North Korea’s Peanut Shaped Hydrogen Bomb and the W87 Warhead

There have been some reports stating that the peanut shape of North Korea’s two-stage thermonuclear warhead displayed, and tested, on September 3 is unlike that of other hydrogen bombs.

This is not accurate.

The physics package of the W87 warhead also possesses a peanut like geometry. We know this because a detailed, although not complete, schematic of the W87 warhead was provided courtesy of the Congressional Cox Report on Chinese espionage in US nuclear weapons labs, written during the Clinton era. See images below.

The Report noted that a series of Chinese tests in the 1990s appeared to be of nuclear weapons more suitable for delivery by ballistic missiles, especially solid fuelled road mobile ICBMs, than China’s first generation of relatively heavy hydrogen bombs. It suggested that China was adopting the US design philosophy of producing high margin, tightly engineered, warheads with high yield-to-weight ratios precisely as the United States had done. That approach was especially associated with Lawrence Livermore. I suppose that proves the adage that it takes one to know one.

This contrasts with the Soviet design philosophy of producing more simple, robust and reliable designs which China had emulated up to the 1990s. It was surmised that the shift in approach of China’s nuclear weapons complex, revealed by the testing programme, could well have been partly the result of Chinese espionage within the US nuclear weapons complex. An investigation eventually demonstrated that China had penetrated the labs, and the Congressional Cox Report was written on providing some of the details. There was a political undertone to the Report, as it was often cited by Republicans, who largely wrote it, when they argued Clinton had gone wobbly on national security.

The highly engineered US design philosophy was one reason why some within, and without, the US nuclear weapons complex were arguing for the necessity for the Reliable Replacement Warhead in the 2000s, and why some argued the US should not adhere to the CTBT.

You can see why, in part, North Korea was keen on developing a uranium enrichment plant. Note the U235 core of the secondary on the W87. Note also the tamper of the secondary. That can consist of a U238 or a U235 blanket. The yield of the W87 is 300KT, however with a U235 tamper for the secondary that yield increases to 475KT, as using a U235 tamper produces less energetic neutrons which boosts the fission of the U235 secondary core.

The equation that I have tended to use for estimating the yield of a North Korean nuclear test does not take into account the depth of the test site tunnels, but if you use the equation that does and assume a depth of 900 metres you get about a yield of 475KT for the September 3 test.

I should stress that the W87 is a rough guide because it was especially compact, and that compactness shows how tightly engineered US warheads are. The physics package of the W87 is about 270kg and the warhead and Mark 21 RV combination has a lower bound mass of 362kg. The Mark 21 RV has a length of 175cm and a base diameter of 55cm. That’s light and that’s compact. North Korea’s Hwasong-14 RV is not so compact, and we saw images on September 3 of a the hydrogen bomb design being placed into a Hwasong-14 RV. Now we know that the hydrogen bomb will be housed in a Hwasong-14 RV but that does not mean a Hwasong-14 ICBM will deliver it, because the North Koreans have stated the hydrogen bomb will be delivered by a new ICBM, most likely one with a greater throw weight than the Hwasong-14 and probably a reconfigured Hwasong-13. Note that if the North Korean peanut shaped hydrogen bomb was of weight and compactness of the W87 it could indeed be delivered by the Hwasong-14 ICBM to the lower US 48 states so therefore obviating the need for a new ICBM.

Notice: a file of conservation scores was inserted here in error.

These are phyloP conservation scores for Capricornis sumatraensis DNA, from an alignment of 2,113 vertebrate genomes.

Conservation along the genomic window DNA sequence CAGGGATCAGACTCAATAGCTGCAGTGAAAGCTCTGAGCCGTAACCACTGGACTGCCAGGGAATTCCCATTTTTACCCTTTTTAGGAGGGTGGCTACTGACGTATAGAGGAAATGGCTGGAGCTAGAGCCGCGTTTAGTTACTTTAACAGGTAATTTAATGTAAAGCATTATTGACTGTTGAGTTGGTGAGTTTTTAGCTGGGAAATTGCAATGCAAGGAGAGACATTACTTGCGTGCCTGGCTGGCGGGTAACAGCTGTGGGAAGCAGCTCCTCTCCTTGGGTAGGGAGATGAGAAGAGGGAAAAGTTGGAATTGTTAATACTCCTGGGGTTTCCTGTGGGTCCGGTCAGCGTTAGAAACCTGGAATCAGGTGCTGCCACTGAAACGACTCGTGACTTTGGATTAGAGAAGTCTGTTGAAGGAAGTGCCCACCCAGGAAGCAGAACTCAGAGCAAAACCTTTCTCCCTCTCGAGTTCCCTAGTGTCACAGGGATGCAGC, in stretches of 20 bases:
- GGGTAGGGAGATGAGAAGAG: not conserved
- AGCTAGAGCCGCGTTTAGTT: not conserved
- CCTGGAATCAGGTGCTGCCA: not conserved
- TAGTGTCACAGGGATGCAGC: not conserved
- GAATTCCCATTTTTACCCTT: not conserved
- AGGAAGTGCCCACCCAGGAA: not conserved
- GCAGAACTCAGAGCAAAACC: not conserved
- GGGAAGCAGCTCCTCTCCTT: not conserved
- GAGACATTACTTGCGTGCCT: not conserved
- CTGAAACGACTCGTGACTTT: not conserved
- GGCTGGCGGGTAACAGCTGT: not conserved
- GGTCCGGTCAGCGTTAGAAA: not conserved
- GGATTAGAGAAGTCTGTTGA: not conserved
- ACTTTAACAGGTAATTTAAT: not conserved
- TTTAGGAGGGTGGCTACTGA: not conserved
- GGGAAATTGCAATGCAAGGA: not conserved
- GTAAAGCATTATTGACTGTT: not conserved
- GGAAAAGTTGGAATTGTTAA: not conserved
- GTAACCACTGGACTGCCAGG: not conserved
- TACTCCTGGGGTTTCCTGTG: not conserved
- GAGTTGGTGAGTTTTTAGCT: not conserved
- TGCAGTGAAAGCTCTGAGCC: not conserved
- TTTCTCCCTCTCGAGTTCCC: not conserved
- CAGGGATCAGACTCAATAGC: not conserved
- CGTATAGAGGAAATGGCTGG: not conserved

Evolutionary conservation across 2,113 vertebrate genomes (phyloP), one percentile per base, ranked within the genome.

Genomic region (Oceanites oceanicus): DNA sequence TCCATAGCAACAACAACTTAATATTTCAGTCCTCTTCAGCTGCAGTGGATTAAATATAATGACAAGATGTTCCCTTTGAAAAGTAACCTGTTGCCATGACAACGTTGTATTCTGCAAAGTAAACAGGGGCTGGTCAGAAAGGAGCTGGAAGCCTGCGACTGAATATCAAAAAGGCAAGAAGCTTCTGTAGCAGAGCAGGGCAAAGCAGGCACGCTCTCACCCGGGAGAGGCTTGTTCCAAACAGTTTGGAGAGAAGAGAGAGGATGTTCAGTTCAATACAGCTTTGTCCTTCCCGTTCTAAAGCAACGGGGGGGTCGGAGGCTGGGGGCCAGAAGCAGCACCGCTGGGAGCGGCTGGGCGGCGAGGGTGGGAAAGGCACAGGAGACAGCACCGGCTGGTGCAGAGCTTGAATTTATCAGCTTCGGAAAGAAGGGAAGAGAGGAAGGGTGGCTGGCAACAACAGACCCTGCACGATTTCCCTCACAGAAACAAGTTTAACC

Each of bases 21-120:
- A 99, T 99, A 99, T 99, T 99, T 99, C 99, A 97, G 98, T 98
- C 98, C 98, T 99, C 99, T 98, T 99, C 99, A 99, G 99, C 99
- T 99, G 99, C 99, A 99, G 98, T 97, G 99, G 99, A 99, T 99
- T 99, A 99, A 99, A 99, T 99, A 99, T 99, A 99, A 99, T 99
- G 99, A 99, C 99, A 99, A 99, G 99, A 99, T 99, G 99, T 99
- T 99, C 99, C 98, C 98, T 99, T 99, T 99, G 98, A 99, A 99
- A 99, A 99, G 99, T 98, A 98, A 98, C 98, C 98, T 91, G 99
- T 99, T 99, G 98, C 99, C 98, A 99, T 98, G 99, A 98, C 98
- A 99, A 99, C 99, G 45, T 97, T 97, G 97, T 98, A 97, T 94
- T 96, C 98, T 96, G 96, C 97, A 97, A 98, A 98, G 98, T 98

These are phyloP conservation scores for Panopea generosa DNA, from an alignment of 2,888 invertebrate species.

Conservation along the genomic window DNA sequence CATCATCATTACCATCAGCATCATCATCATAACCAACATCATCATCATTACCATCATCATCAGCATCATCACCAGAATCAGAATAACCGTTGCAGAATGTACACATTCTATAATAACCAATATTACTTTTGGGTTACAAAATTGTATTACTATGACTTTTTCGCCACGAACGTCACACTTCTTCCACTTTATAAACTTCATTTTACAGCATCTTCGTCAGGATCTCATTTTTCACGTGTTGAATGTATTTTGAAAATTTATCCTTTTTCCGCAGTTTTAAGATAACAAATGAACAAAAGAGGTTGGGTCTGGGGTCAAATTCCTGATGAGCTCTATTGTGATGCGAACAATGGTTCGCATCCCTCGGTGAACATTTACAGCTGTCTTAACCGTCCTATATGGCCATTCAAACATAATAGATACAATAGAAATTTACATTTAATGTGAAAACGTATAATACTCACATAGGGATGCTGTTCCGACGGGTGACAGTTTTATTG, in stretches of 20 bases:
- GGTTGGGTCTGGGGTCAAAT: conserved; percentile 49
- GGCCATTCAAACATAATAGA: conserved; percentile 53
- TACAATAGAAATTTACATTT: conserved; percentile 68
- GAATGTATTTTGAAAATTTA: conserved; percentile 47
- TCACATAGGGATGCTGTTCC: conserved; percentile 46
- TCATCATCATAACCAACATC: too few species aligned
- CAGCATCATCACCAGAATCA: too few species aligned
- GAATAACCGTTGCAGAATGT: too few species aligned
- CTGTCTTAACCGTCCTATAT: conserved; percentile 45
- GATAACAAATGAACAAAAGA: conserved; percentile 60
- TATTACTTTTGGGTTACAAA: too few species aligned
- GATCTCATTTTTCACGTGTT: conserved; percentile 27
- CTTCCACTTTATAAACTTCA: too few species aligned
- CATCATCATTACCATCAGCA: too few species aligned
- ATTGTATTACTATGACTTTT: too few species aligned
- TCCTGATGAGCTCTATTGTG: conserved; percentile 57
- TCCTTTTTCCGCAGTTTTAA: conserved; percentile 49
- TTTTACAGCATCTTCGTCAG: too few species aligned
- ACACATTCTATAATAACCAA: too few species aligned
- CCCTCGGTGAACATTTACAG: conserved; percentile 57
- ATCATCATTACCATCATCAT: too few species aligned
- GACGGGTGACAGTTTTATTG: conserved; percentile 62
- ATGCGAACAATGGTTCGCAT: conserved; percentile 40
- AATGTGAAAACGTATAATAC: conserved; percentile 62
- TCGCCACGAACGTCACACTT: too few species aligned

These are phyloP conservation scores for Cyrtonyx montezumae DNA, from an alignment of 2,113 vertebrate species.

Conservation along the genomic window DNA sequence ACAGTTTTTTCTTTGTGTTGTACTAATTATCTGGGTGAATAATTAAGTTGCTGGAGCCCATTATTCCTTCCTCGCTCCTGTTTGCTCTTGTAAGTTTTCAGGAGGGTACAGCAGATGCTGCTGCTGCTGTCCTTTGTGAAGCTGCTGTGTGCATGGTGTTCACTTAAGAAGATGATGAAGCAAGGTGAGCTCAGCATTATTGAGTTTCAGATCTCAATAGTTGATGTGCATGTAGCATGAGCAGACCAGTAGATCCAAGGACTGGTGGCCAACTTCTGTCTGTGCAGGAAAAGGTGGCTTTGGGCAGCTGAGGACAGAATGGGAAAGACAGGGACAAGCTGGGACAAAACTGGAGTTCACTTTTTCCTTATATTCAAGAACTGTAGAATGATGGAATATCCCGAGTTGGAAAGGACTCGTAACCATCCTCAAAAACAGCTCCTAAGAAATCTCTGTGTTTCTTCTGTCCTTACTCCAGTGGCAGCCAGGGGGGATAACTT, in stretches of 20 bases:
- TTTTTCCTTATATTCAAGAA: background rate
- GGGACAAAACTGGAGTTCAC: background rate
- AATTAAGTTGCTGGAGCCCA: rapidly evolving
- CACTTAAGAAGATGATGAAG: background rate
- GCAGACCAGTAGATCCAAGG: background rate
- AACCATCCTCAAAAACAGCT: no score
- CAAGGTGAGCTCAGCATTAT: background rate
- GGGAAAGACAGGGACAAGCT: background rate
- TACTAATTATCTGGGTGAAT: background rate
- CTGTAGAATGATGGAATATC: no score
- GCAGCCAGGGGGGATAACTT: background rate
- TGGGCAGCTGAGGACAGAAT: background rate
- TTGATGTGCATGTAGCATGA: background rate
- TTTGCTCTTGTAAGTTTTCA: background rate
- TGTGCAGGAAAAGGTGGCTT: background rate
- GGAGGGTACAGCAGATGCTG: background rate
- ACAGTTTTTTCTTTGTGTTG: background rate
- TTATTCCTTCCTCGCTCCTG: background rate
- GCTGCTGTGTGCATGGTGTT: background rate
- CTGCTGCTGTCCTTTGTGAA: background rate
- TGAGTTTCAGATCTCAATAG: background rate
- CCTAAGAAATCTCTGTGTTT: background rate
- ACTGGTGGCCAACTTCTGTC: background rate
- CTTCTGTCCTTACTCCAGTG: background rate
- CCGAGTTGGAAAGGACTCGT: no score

The W87 therefore serves as a rough guide, and it does so because of the information provided in the Cox Report which is hard to find elsewhere in the public domain. The reason why the W87 was so light and compact was because it was designed for delivery by a MIRVed missile. North Korea’s hydrogen bomb is not designed for delivery by a MIRVed missile, the Hwasong-14 RV is too big and so is the hydrogen bomb warhead.

A key focus of the Cox Report was the W88 warhead, the most sophisticated in the US arsenal. The W88 is even more compact than the W87, mainly because the W88 was for the MIRVed Trident II Sea Launched Ballistic Missile whereas the W87 was for the MIRVed MX and then Minuteman III sil based ICBMs. A key design feature of the W88 warhead, we know this because of the Cox Report, is the egg geometry of its physics package as opposed to the peanut shape of the W87.

That is to say, the fissile primary of the W88 is egg shaped and the primary of the W87 is spherical. The disco ball, North Korea’s compact boosted fission weapon is spherical, and there’s no evidence to suggest that North Korea has an egg shaped primary. See below for image of the disco ball fissile primary.

The peanut shape of North Korea’s hydrogen bomb suggests that North Korea has adopted features of the US thermonuclear warhead design philosophy, and that the Cox Report has played some role, the extent of which is inherently uncertain, in the history of North Korea’s nuclear weapons programme.